Understandably, Price has expressed mixed feelings about his company's involvement with the first Star Trek feature at the time, "There were myriad problems with the film, but I really feel that it will become a classic of the genre. I wouldn't have said that a few months ago because everything looked so schizoid. Nothing looked cohesive because there were so many factions doing battle and trying to have a hand in the look. Now everything is coming together and it looks wonderful. I regret that Dow gave away such a major part of the script, but it's still being changed so I doubt that much harm was done. I'm sorry that more of the deserving people won't be getting credit. I know we won't because we were told as much at the outset. The 20 or so people of mine who worked dozens of hours for the last year on hundreds of props will probably fade into the woodwork . Most of them are somewhat thankful now but they may not feel that way when the smoke clears. They're just weary." (Starlog, issue 30, p. 8)
Although Price has asserted on occasions that he retained the Phase II Enterprise model, among others to Star Trek aficionado William S. McCullars on his now-defunct website "The Idic Page", and in the documentary series Hollywood Treasure (season 1, episode 15, "Trek to the Future", broadcast 8 June 2011), his company's model was discarded by Paramount Pictures after the upgrade to the movie project, as was confirmed by Jim Dow (American Cinematographer, January 1980, p. 153) and Paul Olsen (Star Trek: Creating the Enterprise, p. 46). Nevertheless, he did retain the molds of the model and years later produced from them copies for the "Planet Hollywood" restaurant franchise, among others the New York City location in the early 1990s. The saucer section and torpedo launchers were heavily adjusted to reflect the appearance of the refit Enterprise has in the movies. The nacelles, secondary hull, and the upper dorsal retained its original Phase II design, resulting in an unfamiliar looking hybrid between the Phase II and the movie's Enterprise. . It was the New York City model Price presented to McCullars as being the original. "The model was built from parts pulled from the phase II molds. A lot of models were duplicated so that they could be displayed at more than one Planet Hollywood", John Eaves later contradicted.  American collector Adam Schneider  provided additional confirmation of the existence of copies, as he acquired one and had it converted to approximate the The Motion Picture appearance as a companion piece to the actual drydock studio model he owned.   Further confirmation was provided in the Hollywood Treasure documentary series episode, in which Brick Price himself presented the molds and partial casts of the model. In it could be discerned that some of the molds were at least partially modified and that the castings were not those of the original model.
Being WonderWorks, Inc.
Around the turn of 1986-1987 Brick Price changed the name of the company to "WonderWorks, Inc." and continued to provide special and visual effects assets for several movies. Motion picture productions the company has worked upon after the Star Trek movie included, while still being called "Brick Price Movie Miniatures", Captive (1980), Lifepod (1981), Starflight: The Plane That Couldn't Land (1983), and SpaceCamp (1986). As "WonderWorks, Inc." the company has provided props, sets and miniatures for productions such as, Captain Power and the Soldiers of the Future (1987), The Incredible Hulk Returns (1988), Apollo 13 (1995), the science fiction blockbuster movies Deep Impact and Armageddon (both 1998), Counter Measures (1998), and Fallout (1999). The 21st century productions the company has contributed to were Race to Space (2001), The Day After Tomorrow and Space Odyssey: Voyage to the Planets (both 2004), Deep Rescue and the television series episode "Space Cadets: Episode #1.6" (both 2005), with The Astronaut Farmer of 2006 its most recent recorded credit.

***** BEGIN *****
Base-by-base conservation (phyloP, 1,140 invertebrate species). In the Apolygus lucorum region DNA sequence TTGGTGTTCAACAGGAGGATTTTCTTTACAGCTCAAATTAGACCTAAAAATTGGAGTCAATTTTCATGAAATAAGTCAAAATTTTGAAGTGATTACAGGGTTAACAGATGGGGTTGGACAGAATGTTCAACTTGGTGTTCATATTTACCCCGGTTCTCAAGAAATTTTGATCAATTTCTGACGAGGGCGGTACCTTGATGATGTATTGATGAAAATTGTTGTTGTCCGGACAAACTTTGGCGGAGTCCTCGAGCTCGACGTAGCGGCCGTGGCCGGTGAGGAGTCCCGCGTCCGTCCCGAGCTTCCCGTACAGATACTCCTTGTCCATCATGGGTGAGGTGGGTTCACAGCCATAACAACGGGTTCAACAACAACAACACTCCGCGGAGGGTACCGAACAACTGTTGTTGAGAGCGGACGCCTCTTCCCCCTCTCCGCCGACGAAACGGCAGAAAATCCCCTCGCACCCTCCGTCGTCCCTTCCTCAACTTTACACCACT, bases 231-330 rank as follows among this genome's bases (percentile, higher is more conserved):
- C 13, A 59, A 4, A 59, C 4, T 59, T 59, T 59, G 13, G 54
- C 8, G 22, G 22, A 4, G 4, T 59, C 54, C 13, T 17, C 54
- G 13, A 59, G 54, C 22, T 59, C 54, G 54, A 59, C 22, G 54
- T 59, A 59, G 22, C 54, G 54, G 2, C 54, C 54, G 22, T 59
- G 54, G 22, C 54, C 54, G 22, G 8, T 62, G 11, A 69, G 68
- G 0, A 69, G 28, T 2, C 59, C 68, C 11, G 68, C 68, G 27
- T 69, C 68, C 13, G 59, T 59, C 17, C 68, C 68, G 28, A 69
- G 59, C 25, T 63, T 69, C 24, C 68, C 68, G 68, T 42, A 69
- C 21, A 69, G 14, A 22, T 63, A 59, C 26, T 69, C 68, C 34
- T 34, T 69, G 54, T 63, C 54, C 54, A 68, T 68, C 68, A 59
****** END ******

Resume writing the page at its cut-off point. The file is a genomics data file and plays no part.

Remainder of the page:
Aside from motion picture productions, the company also provided numerous models for NASA (reciprocally brought in at the time by Don Loos), museums, theme parks, the military, and corporations (such as the aforementioned Planet Hollywood franchise), thereby somewhat cushioning the impact the advent of computer generated imagery had on visual effects companies that solely relied on producing them by utilizing traditional, physical methods.
In 1991, the company embarked upon a small side-project for the Star Trek franchise, when they built the small eight inch diameter turbolift shaft maquette, used for perspective shots in Star Trek: The Next Generation's fifth season episode "Disaster". (Cinefantastique, Vol 23 #2/3, 1992, p. 41)
In 1994 WonderWorks was again reacquainted with the franchise, now somewhat more substantially, when it was called in to help out in a time when the production staff of Star Trek was spread thin while preparing the final episode of Star Trek: The Next Generation, the season 2 ending of Deep Space Nine, the production of Star Trek Generations, the documentary Journey's End: The Saga of Star Trek: The Next Generation, and the pre-production of Voyager. Wonderworks was charged with building the physical studio models of the two Kazon starship classes.
There have been a number of staffers and people that have worked closely with the group over the years, including:
- Steve Amos
- Darryl Anka
- Robert Bonchune (1994; Model Maker on VOY: "Caretaker")
- Alan Faucher
- Cory Faucher
- Tracy Faucher
- Mike Jones
- Dale King
- Paul Laxineta
- Robin Leyden
- Don Loos (1977; Model Maker on Star Trek: Phase II)
- Bruce MacRae (1979; Prop Maker)
- Mike Mulvey
- John Palmer
- Laura Price
- Oliver Ray "Brick" Price
- Ron Pusich
- Ken Swenson
- "SFX, The Magical Techniques of Movie and TV Special Effects, Part XV: Brick Price – Model Man", David Hutchison, Starlog, issue 20, March 1979, pp. 66-71
- "The Star Trek Models", Brick Price, Starlog, issue 30, January 1980, pp. 7-8.
- "Star Trek-The Motion Picture: Props", David Hutchison, Starlog, issue 47, June 1981, pp. 57-61.
- "Brick Price Movie Miniatures; The Group that Star Trek Forgot", James Van Hise, Enterprise Incidents; special edition on the technical side, 1984, pp. 35-56.
- WonderWorks.com – official site